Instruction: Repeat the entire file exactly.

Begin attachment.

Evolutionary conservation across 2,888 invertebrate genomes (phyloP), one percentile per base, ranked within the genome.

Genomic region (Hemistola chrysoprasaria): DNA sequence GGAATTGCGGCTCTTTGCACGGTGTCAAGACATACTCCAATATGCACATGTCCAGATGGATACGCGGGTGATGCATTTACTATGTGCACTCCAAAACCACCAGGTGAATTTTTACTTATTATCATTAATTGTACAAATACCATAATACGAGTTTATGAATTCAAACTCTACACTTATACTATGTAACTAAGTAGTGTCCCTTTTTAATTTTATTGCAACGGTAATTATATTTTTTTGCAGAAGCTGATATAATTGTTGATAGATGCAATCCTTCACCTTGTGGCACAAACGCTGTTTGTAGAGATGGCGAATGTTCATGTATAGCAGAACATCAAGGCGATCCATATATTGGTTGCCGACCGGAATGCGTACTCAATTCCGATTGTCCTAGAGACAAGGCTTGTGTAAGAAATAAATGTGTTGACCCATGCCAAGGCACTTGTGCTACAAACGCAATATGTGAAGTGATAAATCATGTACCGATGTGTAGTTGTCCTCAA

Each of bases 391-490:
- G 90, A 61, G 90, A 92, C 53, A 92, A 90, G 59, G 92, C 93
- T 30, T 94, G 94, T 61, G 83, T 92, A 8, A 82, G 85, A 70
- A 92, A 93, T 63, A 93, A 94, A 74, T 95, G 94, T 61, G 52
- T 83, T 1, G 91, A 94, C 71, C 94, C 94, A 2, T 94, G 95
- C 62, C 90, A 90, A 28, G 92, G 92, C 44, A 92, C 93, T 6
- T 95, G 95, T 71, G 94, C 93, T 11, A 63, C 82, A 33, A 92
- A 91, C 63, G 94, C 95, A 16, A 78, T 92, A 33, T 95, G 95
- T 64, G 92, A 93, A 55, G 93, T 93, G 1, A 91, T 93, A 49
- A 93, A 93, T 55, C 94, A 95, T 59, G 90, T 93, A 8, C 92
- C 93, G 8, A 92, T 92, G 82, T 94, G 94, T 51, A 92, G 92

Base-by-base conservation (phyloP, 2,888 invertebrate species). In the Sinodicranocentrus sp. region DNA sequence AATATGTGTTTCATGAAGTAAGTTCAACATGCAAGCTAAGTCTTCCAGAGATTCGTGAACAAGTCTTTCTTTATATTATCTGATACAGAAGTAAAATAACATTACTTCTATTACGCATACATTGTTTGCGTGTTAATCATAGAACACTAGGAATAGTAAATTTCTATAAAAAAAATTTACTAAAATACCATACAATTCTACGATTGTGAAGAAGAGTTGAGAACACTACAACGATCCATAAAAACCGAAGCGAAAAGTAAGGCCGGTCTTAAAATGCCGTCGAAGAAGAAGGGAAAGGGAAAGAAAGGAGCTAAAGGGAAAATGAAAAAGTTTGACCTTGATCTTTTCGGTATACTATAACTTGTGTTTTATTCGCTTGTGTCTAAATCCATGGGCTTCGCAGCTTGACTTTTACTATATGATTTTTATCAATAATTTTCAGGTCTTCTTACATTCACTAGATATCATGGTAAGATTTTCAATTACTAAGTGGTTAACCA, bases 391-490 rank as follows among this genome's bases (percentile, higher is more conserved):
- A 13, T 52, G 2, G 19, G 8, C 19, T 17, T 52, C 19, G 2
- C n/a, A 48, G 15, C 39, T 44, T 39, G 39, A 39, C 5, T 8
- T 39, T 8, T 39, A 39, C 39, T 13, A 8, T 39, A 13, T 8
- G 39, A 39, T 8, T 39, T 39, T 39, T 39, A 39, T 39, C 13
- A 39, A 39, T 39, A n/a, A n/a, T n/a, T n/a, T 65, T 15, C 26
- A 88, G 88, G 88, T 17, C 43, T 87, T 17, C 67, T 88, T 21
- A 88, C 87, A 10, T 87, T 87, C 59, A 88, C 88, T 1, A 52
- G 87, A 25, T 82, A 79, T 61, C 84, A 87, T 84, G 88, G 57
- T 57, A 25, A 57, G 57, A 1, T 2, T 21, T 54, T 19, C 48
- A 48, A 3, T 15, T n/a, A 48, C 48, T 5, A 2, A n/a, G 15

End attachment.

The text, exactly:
Evolutionary conservation across 2,888 invertebrate genomes (phyloP), one percentile per base, ranked within the genome.

Genomic region (Hemistola chrysoprasaria): DNA sequence GGAATTGCGGCTCTTTGCACGGTGTCAAGACATACTCCAATATGCACATGTCCAGATGGATACGCGGGTGATGCATTTACTATGTGCACTCCAAAACCACCAGGTGAATTTTTACTTATTATCATTAATTGTACAAATACCATAATACGAGTTTATGAATTCAAACTCTACACTTATACTATGTAACTAAGTAGTGTCCCTTTTTAATTTTATTGCAACGGTAATTATATTTTTTTGCAGAAGCTGATATAATTGTTGATAGATGCAATCCTTCACCTTGTGGCACAAACGCTGTTTGTAGAGATGGCGAATGTTCATGTATAGCAGAACATCAAGGCGATCCATATATTGGTTGCCGACCGGAATGCGTACTCAATTCCGATTGTCCTAGAGACAAGGCTTGTGTAAGAAATAAATGTGTTGACCCATGCCAAGGCACTTGTGCTACAAACGCAATATGTGAAGTGATAAATCATGTACCGATGTGTAGTTGTCCTCAA

Each of bases 391-490:
- G 90, A 61, G 90, A 92, C 53, A 92, A 90, G 59, G 92, C 93
- T 30, T 94, G 94, T 61, G 83, T 92, A 8, A 82, G 85, A 70
- A 92, A 93, T 63, A 93, A 94, A 74, T 95, G 94, T 61, G 52
- T 83, T 1, G 91, A 94, C 71, C 94, C 94, A 2, T 94, G 95
- C 62, C 90, A 90, A 28, G 92, G 92, C 44, A 92, C 93, T 6
- T 95, G 95, T 71, G 94, C 93, T 11, A 63, C 82, A 33, A 92
- A 91, C 63, G 94, C 95, A 16, A 78, T 92, A 33, T 95, G 95
- T 64, G 92, A 93, A 55, G 93, T 93, G 1, A 91, T 93, A 49
- A 93, A 93, T 55, C 94, A 95, T 59, G 90, T 93, A 8, C 92
- C 93, G 8, A 92, T 92, G 82, T 94, G 94, T 51, A 92, G 92

Base-by-base conservation (phyloP, 2,888 invertebrate species). In the Sinodicranocentrus sp. region DNA sequence AATATGTGTTTCATGAAGTAAGTTCAACATGCAAGCTAAGTCTTCCAGAGATTCGTGAACAAGTCTTTCTTTATATTATCTGATACAGAAGTAAAATAACATTACTTCTATTACGCATACATTGTTTGCGTGTTAATCATAGAACACTAGGAATAGTAAATTTCTATAAAAAAAATTTACTAAAATACCATACAATTCTACGATTGTGAAGAAGAGTTGAGAACACTACAACGATCCATAAAAACCGAAGCGAAAAGTAAGGCCGGTCTTAAAATGCCGTCGAAGAAGAAGGGAAAGGGAAAGAAAGGAGCTAAAGGGAAAATGAAAAAGTTTGACCTTGATCTTTTCGGTATACTATAACTTGTGTTTTATTCGCTTGTGTCTAAATCCATGGGCTTCGCAGCTTGACTTTTACTATATGATTTTTATCAATAATTTTCAGGTCTTCTTACATTCACTAGATATCATGGTAAGATTTTCAATTACTAAGTGGTTAACCA, bases 391-490 rank as follows among this genome's bases (percentile, higher is more conserved):
- A 13, T 52, G 2, G 19, G 8, C 19, T 17, T 52, C 19, G 2
- C n/a, A 48, G 15, C 39, T 44, T 39, G 39, A 39, C 5, T 8
- T 39, T 8, T 39, A 39, C 39, T 13, A 8, T 39, A 13, T 8
- G 39, A 39, T 8, T 39, T 39, T 39, T 39, A 39, T 39, C 13
- A 39, A 39, T 39, A n/a, A n/a, T n/a, T n/a, T 65, T 15, C 26
- A 88, G 88, G 88, T 17, C 43, T 87, T 17, C 67, T 88, T 21
- A 88, C 87, A 10, T 87, T 87, C 59, A 88, C 88, T 1, A 52
- G 87, A 25, T 82, A 79, T 61, C 84, A 87, T 84, G 88, G 57
- T 57, A 25, A 57, G 57, A 1, T 2, T 21, T 54, T 19, C 48
- A 48, A 3, T 15, T n/a, A 48, C 48, T 5, A 2, A n/a, G 15